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Holland’s Latin-America experience

“It’s been a good learning experience,” Holland manager Bert van Marwijk told reporters at an impromptu gathering at Montevideo airport.

Only an hour earlier, Van Marwijk and his men had hurried off the pitch just minutes after a penalty shoot-out following their 1-1 draw against Uruguay. Under police escort, they were rushed to Carrasco International Airport to catch their plane to Rio, before volcanic ash from Patagonia would render the flight impossible.

“We didn’t make it easy for ourselves,” Van Marwijk said, assessing Holland’s ten-day Latin America tour, “but that’s how you learn. And if you’ve learned something new, then a trip like this has been worthwhile.”

The tour featured a repeat of the 2010 World Cup quarter final against Brazil, and of the semi-final against Uruguay. The Dutch won both matches last year (2-1 and 3-2 respectively); now they drew twice (0-0 and 1-1).

“We could have opted for easier opponents, like Spain, who travelled to the United States, but we deliberately accepted this challenge. I must say our depleted team put up a sterling performance against two top-flight teams."

Gunning for revenge
For Brazil and Uruguay, the exhibition matches against the 2010 World Cup runners-up presented an excellent opportunity to test their form three weeks prior to the Copa América, South-America’s prestigious tournament for national teams. In addition, they were keen to take revenge for last year’s defeats before their home crowds.

In the Netherlands, the two friendlies were seen as obligatory elements of a pleasure trip, coming after another long and busy season. Some key players called off at the very last minute (“I’ve taken note of that,” Van Marwijk said meaningfully), others were slightly injured and unwilling to take any risks.

“We had to bring in some fresh blood, and they performed to par. Another observation I was happy to make is that we’re mentally strong. We kept our cool under quite some pressure during these two matches, and even came back from a goal down in Montevideo during injury time.”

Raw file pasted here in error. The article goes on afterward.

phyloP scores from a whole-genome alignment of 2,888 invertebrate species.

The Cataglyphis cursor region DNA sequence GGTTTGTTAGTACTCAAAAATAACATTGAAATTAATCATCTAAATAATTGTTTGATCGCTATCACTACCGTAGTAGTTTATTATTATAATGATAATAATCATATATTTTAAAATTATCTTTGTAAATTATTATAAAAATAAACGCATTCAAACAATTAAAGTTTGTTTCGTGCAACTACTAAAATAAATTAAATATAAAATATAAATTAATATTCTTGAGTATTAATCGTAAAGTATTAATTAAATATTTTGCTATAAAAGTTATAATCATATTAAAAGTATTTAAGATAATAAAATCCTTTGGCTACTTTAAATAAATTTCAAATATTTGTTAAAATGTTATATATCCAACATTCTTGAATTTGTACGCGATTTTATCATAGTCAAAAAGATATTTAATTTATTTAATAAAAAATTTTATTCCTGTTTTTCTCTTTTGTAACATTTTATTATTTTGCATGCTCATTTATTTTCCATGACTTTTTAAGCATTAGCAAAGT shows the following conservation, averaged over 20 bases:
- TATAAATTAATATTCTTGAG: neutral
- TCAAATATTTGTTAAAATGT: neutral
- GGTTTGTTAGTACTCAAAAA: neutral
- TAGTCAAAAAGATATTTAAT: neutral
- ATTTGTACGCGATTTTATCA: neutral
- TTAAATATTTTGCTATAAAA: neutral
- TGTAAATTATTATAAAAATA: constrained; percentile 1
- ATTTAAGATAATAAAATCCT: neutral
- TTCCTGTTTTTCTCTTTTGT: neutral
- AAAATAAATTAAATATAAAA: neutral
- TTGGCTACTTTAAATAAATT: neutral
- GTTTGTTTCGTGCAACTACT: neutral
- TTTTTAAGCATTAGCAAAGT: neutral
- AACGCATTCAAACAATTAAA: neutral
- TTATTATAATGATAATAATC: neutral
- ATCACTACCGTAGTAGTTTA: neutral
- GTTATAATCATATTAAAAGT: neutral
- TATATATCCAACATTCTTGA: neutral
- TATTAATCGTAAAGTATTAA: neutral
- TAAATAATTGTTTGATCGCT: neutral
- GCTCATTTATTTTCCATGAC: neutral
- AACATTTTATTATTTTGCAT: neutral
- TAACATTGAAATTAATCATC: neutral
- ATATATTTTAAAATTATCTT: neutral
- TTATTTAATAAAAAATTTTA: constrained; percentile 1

Wobbly ball
Van Marwijk said his side faced adverse conditions in Uruguay, like a new type of ball he’d never seen before, a poor pitch and a ref “who acted as if he would never let us win.” Whereas the Paraguayan referee of the Brazil game, Carlos Amarilla, was “top class”, his Argentinean counterpart in the second match, Nestor Pittana, was “biased against us.”

“He should have sent off the Uruguyan captain for his reckless challenge. He could have broken both Robin van Persie’s legs.”

The Holland manager singled out a few of his players for particular praise. Among the young recruits, he’d found debuting goalkeeper Tim Krul very stable and reliable. Midfielder Kevin Strootman, too, had made an excellent impression, “very proactive, always thinking two, three steps ahead and possessing great technical skill.”

Holiday at last
Among the old guard, Robin van Persie had shown remarkable discipline in Van Marwijk’s eyes. “With creative players like Robin, you always get a lot of movement in the game.” Dirk Kuyt, too, had played very cleverly, “moving from one side to the other, and turning up in front of the goal at exactly the right time.”

“What we’ve learned on this trip, we’ll take on board for the next match,” the Holland manager concluded. That will be at Wembley against England in August. “But first a well-deserved holiday for the players”.

 

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This article is part of the RNW archive. RNW is the former Radio Netherlands Worldwide or Wereldomroep, which was founded as the Dutch international public broadcaster in 1947. In 2011 Dutch government’s decided to cut funding and shift RNW in 2013 from the ministry of Education, Culture and Science to the ministry of Foreign Affairs. More information about RNW’s current activities can be found at http://www.rnw.org/about-rnw